To this end, Unger offers a strategy based on the genre of legal writing that began to develop in CLS during the late 1970s: the ‘deviationist doctrine.’ Although he is not explicit about what this doctrine amounts to, the crucial feature of this constructive program, ‘is the willingness to recognize and develop the disharmonies of the law: the conflicts between principles and counterprinciples that can be found in any body of law. Deviationist doctrine does this by finding in these disharmonies the elements of broader contests among prescriptive conceptions of society.’ Further, he specifies that the deviationist doctrine might follow two specific methods. The first is the ‘Method of Internal Development,’ which focuses on the social ideals underlying the legal system as it is yet seeks to transform it from within in order to arrive at a new practical embodiment. The second is the ‘Method of Visionary Insight,’ which incites a reordering of society and considered in comparison to the present legal system – ‘visionary insight into a reordered social world.’ In other words, what these two methods stand for are the formation of the conditions for a society based on genuine equality by eliminating hierarchies of economic, social, political and legal power.3
Following this vehement treatment of the CLS movement as transformative action, the reader might feel left in a vacuum without a seemingly practical conclusion. Unger’s thoughts transit intriguingly through different disciplines such as sociology, legal theory, and philosophy, and his writing is at times highly inspiring. Yet when it comes to how his ‘superliberalism’ will be put into practice, he argues that, ‘it would be a mistake to suppose that we need carry out this program for government, the economy, and the regime of rights either in its entirety or not at all.’ Here indeed, Unger is aware that the contrast between the scope of his theoretical concerns and the relatively limited domain in which it is pursued is something that cannot be obviated. What the reader is given is therefore a theoretical will to salvage the traditions of objectivism and formalism that yet brings to the forefront an interesting understanding of politics as an activity of struggle among fragmentary interest groups and parties of opinion. A democratic experimentalism, or ‘experimental democracy,’ whose strategy recalls that of Ernseto Laclau and Chantal Mouffle articulated in their book Hegemony and Socialist Strategy: Towards a Radical Democratic Politics (1985), based on freedom, equality and difference. Namely, democracy as ‘agonistic pluralism.’ A proposal to take advantage of the highly segmented character of social life and the awareness of its possible transformativity through the potential of law and legal thought.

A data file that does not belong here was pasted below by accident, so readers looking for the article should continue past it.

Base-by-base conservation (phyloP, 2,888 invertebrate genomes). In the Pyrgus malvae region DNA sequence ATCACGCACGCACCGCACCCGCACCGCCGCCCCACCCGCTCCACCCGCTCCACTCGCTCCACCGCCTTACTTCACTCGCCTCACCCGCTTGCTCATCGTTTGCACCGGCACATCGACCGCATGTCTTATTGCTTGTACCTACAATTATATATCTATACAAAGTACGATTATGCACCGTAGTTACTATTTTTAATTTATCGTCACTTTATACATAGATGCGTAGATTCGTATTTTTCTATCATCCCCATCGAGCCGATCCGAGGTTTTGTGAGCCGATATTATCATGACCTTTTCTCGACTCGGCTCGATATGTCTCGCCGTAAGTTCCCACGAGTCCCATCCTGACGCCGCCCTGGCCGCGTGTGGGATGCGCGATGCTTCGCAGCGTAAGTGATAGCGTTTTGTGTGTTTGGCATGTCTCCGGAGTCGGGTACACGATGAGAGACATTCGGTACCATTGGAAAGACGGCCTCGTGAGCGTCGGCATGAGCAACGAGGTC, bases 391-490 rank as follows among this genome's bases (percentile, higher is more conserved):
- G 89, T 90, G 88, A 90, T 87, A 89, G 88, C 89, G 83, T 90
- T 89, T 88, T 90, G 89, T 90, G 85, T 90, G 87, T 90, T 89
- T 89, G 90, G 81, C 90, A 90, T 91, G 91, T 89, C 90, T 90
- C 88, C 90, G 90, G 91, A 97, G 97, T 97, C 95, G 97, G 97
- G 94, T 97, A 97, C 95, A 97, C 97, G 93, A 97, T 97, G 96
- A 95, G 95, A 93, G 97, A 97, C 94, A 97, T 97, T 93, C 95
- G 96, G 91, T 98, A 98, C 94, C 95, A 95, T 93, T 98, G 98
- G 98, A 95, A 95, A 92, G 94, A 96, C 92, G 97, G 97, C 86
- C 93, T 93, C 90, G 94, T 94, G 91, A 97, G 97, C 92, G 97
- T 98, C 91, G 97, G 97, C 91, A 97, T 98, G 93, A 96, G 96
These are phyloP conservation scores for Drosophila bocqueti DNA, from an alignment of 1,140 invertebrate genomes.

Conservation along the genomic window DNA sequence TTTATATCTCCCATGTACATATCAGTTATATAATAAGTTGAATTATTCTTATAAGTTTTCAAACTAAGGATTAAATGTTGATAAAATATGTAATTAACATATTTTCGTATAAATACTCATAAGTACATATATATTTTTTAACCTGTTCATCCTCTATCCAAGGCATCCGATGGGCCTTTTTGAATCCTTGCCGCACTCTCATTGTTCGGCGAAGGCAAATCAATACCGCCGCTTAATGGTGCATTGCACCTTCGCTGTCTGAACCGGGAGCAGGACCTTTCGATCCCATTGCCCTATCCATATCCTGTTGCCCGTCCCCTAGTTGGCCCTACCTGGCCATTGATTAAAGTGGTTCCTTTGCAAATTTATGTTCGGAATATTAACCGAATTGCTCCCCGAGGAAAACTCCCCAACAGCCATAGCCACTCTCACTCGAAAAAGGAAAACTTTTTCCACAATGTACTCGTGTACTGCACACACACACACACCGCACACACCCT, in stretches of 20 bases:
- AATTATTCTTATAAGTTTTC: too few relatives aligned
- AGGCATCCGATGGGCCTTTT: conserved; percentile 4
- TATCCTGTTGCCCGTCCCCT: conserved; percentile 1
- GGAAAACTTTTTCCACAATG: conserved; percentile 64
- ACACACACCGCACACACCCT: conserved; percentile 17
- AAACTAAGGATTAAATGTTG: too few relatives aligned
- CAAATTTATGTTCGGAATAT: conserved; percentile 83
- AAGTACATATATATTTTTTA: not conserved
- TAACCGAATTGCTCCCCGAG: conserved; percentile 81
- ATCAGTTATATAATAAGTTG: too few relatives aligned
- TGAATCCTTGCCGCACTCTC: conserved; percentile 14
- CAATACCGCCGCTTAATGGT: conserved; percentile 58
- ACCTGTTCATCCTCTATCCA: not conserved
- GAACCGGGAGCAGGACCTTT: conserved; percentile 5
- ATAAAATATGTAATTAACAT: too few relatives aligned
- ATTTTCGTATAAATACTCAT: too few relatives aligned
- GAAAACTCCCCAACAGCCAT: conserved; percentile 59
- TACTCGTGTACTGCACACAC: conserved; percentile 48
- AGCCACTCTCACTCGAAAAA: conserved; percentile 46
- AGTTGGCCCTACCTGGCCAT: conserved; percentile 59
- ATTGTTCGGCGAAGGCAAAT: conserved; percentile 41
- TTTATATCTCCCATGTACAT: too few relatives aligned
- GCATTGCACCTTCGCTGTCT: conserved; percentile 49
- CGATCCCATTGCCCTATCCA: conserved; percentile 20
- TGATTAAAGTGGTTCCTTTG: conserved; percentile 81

Unger’s radical reform encourages us to understand society as something to be made and imagined rather than given. It is a proposal for radical reform that, in its transformative sense, includes changing the formative structure of institutions and their beliefs – something which necessitates constant theorizing and praxis. It is a programmatic vision that aims to make social life permanently more hospitable to transformative activity. And putting this into action is already a mode of empowerment.
1. Liberal political theory first became a distinct political movement during the Age of Enlightenment. It emphasizes individual autonomy and grants equal status to various viewpoints and lifestyles. The rule of law serves the function of protecting the exercise of private rights from interference by other individuals and by government. Those hostile to liberalism, such as the members of the CLS movement, ‘argue that Liberalism requires judicial decisions that transcend individual preferences in order to preserve pluralism, so fairness can only be guaranteed by decisions, based upon objective criteria.’ David Michael Fried, ‘Reviewing the Reviews: The Political Implications of Critical Legal Studies,’ Berkeley Journal of Employment & Labor Law 10, no. 4 (January 1989): 533, scholarship.law.berkeley.edu.
2. Gerard J. Clark, ‘A Conversation with Duncan Kennedy,’ The Advocate: The Suffolk University Law School Journal 24, no. 2 (1994): 56, duncankennedy.net.
3. Russell Pannier, ‘Roberto Mangabeira Unger and the Critical Legal Studies Movement: An Examination and Evaluation,’ William Mitchell Law Review 13, no. 4 (1987): 4, open.wmitchell.edu.
Lara Garcia Diaz is an independent art researcher. Her work focuses on the analyses of practices that challenge the boundaries between art and politics, considering alternative modes of empowerment through radical theories and practices of cultural resistance. Since 2014, she collaborates as an assistant researcher at the Van Abbemuseum, Eindhoven where she formalized her research on Urban Utopias and Spanish modern architecture in one of the rooms of the exhibition Confessions of the Imperfect. 1848 – 1989 – Today (2014–2015). Since 2015 she is extending her research on institutional contexts in collaboration with the Research Centre for Arts in Society, Groningen.